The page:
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Croci (Cash Return on Capital Invested) Definition & Meaning



CROCI stands for cash return on capital invested, and it is a valuation formula that compares a company’s cash return to its equity.

CROCI is a cash flow-based metric developed by Deutsche Bank’s global valuation group for evaluating a company’s earnings.

What Does CROCI (Cash Return on Capital Invested) Mean?


“Cash return on cash invested” (CROCI) is another term for CROCI.


The formula for CROCI Is:

CROCI= EBITDA / Total Equity Value
Where : EBITDA=Earnings before interest, taxes,depreciation, and amortization​
​In essence, CROCI calculates a company’s cash profits as a percentage of the capital required to generate them.

As a source of capital, it considers common and preferred stock, as well as long-term funded debt.

What Does CROCI Have to Say to You?

CROCI’s valuation removes the effects of non-cash expenses, allowing investors and analysts to focus on the company’s cash flow.

It can also be used to counter subjective earnings representations that are influenced by a company’s accounting practises.


The CROCI formula compares the capital expenditure required to the revenue generated to determine a venture’s effectiveness.

The results are perhaps most useful when compared across multiple financial reporting periods.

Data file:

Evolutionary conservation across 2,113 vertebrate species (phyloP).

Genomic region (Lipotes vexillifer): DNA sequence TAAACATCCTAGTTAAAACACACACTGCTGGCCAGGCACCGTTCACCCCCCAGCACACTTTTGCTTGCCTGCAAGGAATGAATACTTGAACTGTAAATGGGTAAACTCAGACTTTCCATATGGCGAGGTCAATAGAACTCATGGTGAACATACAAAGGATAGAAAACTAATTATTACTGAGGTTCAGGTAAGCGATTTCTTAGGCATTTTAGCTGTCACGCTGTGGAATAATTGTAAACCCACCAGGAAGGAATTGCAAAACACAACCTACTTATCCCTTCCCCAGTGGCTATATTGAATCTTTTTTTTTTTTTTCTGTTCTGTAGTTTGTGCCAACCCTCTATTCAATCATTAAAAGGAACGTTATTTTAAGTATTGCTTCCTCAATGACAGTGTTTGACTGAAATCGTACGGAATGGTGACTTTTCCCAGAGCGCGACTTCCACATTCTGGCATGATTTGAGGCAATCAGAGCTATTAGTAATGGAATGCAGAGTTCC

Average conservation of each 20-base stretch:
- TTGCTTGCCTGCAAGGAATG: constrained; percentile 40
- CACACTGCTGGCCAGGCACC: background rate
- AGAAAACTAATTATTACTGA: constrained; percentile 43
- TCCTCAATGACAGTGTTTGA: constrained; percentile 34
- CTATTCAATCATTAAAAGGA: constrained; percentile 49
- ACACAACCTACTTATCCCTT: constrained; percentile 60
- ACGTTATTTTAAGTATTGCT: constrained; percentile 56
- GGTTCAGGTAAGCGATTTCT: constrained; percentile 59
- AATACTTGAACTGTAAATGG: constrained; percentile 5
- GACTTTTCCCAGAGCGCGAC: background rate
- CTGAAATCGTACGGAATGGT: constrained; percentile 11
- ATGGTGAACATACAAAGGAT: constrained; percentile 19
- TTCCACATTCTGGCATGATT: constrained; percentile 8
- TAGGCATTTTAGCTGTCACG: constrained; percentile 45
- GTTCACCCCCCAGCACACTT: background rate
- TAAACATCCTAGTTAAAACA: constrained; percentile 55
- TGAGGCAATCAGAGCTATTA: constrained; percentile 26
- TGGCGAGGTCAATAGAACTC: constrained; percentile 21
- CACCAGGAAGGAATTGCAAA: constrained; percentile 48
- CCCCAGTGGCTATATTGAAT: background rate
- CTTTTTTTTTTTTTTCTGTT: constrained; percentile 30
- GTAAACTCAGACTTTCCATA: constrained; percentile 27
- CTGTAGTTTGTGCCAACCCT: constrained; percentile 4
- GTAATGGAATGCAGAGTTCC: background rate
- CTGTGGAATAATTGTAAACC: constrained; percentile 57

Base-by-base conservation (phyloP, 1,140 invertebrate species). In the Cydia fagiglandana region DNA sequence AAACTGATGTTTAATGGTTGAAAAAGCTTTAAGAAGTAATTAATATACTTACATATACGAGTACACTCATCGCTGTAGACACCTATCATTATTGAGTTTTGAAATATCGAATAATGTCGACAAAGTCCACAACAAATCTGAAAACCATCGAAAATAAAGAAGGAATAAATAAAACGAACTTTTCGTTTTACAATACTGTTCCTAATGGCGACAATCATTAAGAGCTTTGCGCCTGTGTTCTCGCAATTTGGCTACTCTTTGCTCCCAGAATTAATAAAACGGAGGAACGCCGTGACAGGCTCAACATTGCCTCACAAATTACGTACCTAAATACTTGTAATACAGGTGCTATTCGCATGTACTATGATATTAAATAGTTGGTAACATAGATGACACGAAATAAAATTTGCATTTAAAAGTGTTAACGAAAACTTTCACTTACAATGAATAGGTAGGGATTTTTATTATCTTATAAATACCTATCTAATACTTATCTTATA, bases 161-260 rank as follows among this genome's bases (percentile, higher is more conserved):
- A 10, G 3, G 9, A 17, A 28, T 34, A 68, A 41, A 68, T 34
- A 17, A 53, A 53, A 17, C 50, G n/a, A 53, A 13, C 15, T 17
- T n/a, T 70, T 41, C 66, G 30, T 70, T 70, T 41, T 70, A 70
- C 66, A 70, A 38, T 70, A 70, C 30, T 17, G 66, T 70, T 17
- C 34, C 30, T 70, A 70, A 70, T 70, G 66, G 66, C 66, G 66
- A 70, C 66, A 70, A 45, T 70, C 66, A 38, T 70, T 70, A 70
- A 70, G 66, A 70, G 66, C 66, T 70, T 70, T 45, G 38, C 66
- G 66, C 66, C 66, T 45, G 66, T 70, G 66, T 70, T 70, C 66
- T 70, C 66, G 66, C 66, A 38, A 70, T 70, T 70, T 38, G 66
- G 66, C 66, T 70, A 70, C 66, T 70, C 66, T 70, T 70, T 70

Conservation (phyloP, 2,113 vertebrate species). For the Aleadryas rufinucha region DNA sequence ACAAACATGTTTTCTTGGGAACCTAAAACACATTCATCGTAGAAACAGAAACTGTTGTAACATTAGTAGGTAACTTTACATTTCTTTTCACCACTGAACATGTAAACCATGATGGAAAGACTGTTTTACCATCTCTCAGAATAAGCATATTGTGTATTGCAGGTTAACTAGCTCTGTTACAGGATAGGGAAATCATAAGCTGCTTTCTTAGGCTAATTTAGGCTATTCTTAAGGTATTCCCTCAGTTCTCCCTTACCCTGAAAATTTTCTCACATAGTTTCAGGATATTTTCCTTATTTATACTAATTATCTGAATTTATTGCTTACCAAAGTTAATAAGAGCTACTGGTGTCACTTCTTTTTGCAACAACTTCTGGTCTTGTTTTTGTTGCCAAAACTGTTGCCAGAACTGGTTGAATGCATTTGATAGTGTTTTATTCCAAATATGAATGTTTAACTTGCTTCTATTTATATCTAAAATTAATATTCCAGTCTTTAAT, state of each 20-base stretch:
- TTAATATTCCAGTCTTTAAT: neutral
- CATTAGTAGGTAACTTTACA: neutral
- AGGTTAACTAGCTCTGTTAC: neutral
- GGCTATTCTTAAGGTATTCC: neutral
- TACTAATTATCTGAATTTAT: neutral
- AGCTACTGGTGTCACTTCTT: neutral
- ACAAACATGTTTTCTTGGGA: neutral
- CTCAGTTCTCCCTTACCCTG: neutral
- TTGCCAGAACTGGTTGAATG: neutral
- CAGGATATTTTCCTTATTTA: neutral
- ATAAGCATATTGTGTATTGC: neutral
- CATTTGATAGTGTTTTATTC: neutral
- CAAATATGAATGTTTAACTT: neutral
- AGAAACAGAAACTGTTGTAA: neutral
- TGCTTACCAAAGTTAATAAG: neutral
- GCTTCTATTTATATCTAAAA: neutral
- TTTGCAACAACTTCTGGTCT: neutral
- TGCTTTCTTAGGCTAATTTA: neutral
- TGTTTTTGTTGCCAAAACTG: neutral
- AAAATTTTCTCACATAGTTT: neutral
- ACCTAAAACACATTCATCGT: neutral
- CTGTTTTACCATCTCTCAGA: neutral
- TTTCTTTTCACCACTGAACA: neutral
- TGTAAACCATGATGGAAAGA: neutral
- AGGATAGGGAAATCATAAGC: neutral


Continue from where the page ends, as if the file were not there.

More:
The strength of the formula is its simplicity. It concentrates solely on cash flow.

CROCI can be used to assess a company’s management effectiveness and efficiency because it reveals the outcomes of the capital investment strategy used.


This formula’s output can be used in a variety of ways. In any report, a higher cash return ratio is obviously desirable.

Using the formula over several financial periods, on the other hand, can provide a more accurate picture.

A Case in Point

For example, a company’s CROCI may indicate that it is well-managed at the moment, but looking at the gauge over time can reveal either growth or decline.

A company can maintain a positive valuation based on this metric while still experiencing a steady decline, implying a loss of efficiency or other questionable strategic decisions.


Companies, for example, invest in new product development, marketing campaigns, and development strategies on a regular basis.

Because it focuses on cash flow, the CROCI formula can reveal the outcomes of those investments. That’s a figure that can’t be hidden.

The CROCI formula, for example, will reveal the flaws in a retailer’s strategy if capital is invested in opening new store locations but sales revenue does not increase in proportion.

Another retailer might achieve a higher CROCI by taking a different approach that generates more sales or requires less capital.


CROCI vs ROIC : What’s the Difference?

Another calculation used to evaluate a company’s efficiency in allocating the capital under its control to generate profitable investments is return on invested capital (ROIC).

The value of total capital, which is the sum of a company’s debt and equity, is determined by calculating return on invested capital.

CROCI, on the other hand, is only concerned with cash flows in relation to equity.

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